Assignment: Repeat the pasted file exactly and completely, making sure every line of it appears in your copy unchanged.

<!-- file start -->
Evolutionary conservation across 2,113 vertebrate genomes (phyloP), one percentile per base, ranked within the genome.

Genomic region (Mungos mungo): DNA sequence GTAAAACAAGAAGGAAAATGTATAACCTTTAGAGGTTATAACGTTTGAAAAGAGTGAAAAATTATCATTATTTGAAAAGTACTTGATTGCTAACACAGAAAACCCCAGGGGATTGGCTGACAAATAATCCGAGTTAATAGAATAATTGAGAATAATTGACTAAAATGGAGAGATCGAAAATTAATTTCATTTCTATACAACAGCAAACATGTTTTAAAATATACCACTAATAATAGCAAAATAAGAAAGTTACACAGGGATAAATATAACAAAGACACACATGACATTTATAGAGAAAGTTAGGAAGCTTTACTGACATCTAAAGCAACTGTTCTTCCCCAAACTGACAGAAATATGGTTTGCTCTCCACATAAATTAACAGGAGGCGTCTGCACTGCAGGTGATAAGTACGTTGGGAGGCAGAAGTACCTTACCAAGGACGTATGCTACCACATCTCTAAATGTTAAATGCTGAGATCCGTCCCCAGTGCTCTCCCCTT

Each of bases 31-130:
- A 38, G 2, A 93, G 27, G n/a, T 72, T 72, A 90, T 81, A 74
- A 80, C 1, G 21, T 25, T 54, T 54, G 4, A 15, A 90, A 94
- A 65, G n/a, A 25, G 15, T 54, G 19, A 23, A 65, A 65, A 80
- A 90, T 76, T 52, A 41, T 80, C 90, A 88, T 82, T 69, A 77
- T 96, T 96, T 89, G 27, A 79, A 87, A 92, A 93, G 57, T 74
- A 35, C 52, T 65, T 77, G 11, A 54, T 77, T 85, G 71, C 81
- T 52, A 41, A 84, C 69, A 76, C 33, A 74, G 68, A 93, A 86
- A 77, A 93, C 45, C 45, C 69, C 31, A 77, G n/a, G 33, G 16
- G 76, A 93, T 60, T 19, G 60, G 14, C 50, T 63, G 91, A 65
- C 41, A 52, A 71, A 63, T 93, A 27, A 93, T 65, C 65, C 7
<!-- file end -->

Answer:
Evolutionary conservation across 2,113 vertebrate genomes (phyloP), one percentile per base, ranked within the genome.

Genomic region (Mungos mungo): DNA sequence GTAAAACAAGAAGGAAAATGTATAACCTTTAGAGGTTATAACGTTTGAAAAGAGTGAAAAATTATCATTATTTGAAAAGTACTTGATTGCTAACACAGAAAACCCCAGGGGATTGGCTGACAAATAATCCGAGTTAATAGAATAATTGAGAATAATTGACTAAAATGGAGAGATCGAAAATTAATTTCATTTCTATACAACAGCAAACATGTTTTAAAATATACCACTAATAATAGCAAAATAAGAAAGTTACACAGGGATAAATATAACAAAGACACACATGACATTTATAGAGAAAGTTAGGAAGCTTTACTGACATCTAAAGCAACTGTTCTTCCCCAAACTGACAGAAATATGGTTTGCTCTCCACATAAATTAACAGGAGGCGTCTGCACTGCAGGTGATAAGTACGTTGGGAGGCAGAAGTACCTTACCAAGGACGTATGCTACCACATCTCTAAATGTTAAATGCTGAGATCCGTCCCCAGTGCTCTCCCCTT

Each of bases 31-130:
- A 38, G 2, A 93, G 27, G n/a, T 72, T 72, A 90, T 81, A 74
- A 80, C 1, G 21, T 25, T 54, T 54, G 4, A 15, A 90, A 94
- A 65, G n/a, A 25, G 15, T 54, G 19, A 23, A 65, A 65, A 80
- A 90, T 76, T 52, A 41, T 80, C 90, A 88, T 82, T 69, A 77
- T 96, T 96, T 89, G 27, A 79, A 87, A 92, A 93, G 57, T 74
- A 35, C 52, T 65, T 77, G 11, A 54, T 77, T 85, G 71, C 81
- T 52, A 41, A 84, C 69, A 76, C 33, A 74, G 68, A 93, A 86
- A 77, A 93, C 45, C 45, C 69, C 31, A 77, G n/a, G 33, G 16
- G 76, A 93, T 60, T 19, G 60, G 14, C 50, T 63, G 91, A 65
- C 41, A 52, A 71, A 63, T 93, A 27, A 93, T 65, C 65, C 7